The taxpayer contends that this series of transactions whereby the preferred stockholder of the bankrupt acquired all the assets of the bankrupt at a public sale and thereafter transferred all those assets to it, a newly organized corporation, in exchange for all of its capital stock and its assumption of liability on her notes for the balance due on the bankruptcy assets, constituted a non-taxable reorganization under the purview of § 112 of the Revenue Act, hence that the cost basis for computing gain or loss and depreciation should be the same as it was in the hands of the bankrupt rather than the price paid at the bankruptcy sale. It vigorously urges the intent of the parties and points to the testimony of their counsel that he advised them to proceed as they did in order to continue the business as a going concern, retaining the good will and making it easier to collect outstanding accounts receivable; he also testified that all that was done in connection with the organization of the taxpayer was pursuant to the plan of reorganization of the Royal Cloak Company.

this court has held that a reorganization, non-taxable under the provisions of section 112, may be effected through the medium of a foreclosure sale or proceedings in bankruptcy. Such was our conclusion in the cases, Commissioner v. Kitselman, 7 Cir., 89 F.2d 458, certiorari denied, 302 U.S. 709, 58 S. Ct. 29, 82 L. Ed. 548; Rex Mfg. Co. v. Commissioner, 7 Cir., 102 F.2d 325, upon both of which petitioner relies. However, to say that a non-taxable reorganization may be so effected is not to say that every reorganization brought about by means of such proceedings is nontaxable.

In the Kitselman case, the corporation was insolvent, and the bondholders were, therefore, held by this court to supersede the stockholders under the doctrine of In re 620 Church Street Bldg. Corp., 299 U.S. 24, 57 S. Ct. 88, 81 L. Ed. 16. Hence it was held that a reorganization resulted from the carrying out of a plan whereby those bondholders, upon surrender of their bonds, became the holders of stock and bonds of a new corporation to which the assets of the old corporation had been transferred after a judicial sale as contemplated by the plan. Accordingly the taxpayer, one of the bondholders, was not permitted to deduct from his gross income the loss sustained in the exchange of his bonds for the securities of the new corporation.

In the Rex case, the stockholders of a corporation having assets considerably in excess of its liabilities, but which assets were mostly frozen, determined upon a plan of reorganization whereby creditors of the corporation received 25% of their claims in cash and the balance in bonds of a new corporation organized to take over the assets which were transferred by a nominee who purchased them at a bankruptcy sale. Stockholders of the old became the holders of 77.78% of the stock of the new. The Rex case involved the construction and applicability of subsection (1)(A) of section 112(i) of the Revenue Act of 1928 which defines the term reorganization as " * * * a merger or consolidation (including the acquisition by one corporation of at least a majority of the voting stock and at least a majority of the total number of shares of all other classes of stock of another corporation, or substantially all the properties of another corporation) * * * ". 26 U.S.C.A. Int.Rev. Acts, page 379. It held that there was sufficient continuity of interest on the part of stockholders of the old corporation in the new corporation to satisfy the definition.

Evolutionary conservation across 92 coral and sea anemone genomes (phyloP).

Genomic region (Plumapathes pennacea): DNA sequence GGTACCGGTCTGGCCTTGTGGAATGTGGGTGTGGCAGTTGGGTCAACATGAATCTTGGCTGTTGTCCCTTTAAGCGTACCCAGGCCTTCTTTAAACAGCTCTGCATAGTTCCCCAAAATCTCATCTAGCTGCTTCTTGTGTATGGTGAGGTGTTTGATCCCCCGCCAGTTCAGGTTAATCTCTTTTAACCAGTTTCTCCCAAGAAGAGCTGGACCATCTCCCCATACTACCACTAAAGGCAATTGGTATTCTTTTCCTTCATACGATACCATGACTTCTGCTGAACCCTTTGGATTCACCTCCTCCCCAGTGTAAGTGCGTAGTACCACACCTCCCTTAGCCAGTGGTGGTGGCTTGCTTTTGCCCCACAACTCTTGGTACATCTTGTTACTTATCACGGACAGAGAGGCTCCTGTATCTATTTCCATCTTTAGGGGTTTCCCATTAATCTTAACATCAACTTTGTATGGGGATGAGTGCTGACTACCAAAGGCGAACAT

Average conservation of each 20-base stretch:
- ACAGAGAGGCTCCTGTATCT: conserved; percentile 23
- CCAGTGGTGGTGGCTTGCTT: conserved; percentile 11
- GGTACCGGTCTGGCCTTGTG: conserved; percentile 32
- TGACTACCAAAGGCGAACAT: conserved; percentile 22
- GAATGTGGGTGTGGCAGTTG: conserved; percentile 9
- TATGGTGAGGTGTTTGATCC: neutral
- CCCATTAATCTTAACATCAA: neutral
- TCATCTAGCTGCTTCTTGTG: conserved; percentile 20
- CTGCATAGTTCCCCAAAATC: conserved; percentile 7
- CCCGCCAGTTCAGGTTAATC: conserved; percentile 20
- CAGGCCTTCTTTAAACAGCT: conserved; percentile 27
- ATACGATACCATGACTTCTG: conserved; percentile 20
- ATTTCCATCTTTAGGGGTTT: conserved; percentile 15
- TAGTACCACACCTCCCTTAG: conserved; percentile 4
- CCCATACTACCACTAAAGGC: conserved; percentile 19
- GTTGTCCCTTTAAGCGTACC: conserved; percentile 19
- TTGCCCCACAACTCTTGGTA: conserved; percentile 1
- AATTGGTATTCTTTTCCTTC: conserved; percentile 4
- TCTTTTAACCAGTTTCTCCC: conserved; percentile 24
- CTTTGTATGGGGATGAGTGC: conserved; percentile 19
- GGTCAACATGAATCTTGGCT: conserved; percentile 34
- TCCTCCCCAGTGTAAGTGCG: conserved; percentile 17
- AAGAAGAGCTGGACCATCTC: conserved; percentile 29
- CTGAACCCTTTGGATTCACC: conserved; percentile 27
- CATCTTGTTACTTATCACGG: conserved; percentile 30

In the Kitselman case, the court did not state whether the situation defined in Clause A or B of section 112(i)(1) was involved, calling attention to the fact that the two might overlap a bit, as indicated by Helvering v. Minnesota Tea Co., 296 U.S. 378, 56 S. Ct. 269, 80 L. Ed. 284. It held, however, that since "the essence of the corporate life - all its assets - were transferred by its bondholders to a new corporation in exchange for that corporation's stocks and bonds" [89 F.2d 461], a statutory reorganization had occurred, regardless of the total lack of participation on the part of stockholders of the transferor corporation.

In the case at bar we have squarely presented, the question whether the facts fall within the definition of reorganization provided by clause B: "a transfer by a corporation of all or a part of its assets to another corporation if immediately after the transfer the transferor or its stockholders or both are in control of the corporation to which the assets are transferred * * * ." It seems clear that the transfer here was not one by a corporation to a corporation. On the contrary, what occurred was a conveyance by the trustee in bankruptcy of the old corporation of all the ssets to an individual who was the highest bidder at a public sale. The bankrupt corporation at the time of the sale no longer was in a position to determine to whom its assets should be transferred, or what disposition should be made of the proceeds of the sale. We agree with the statement of the ...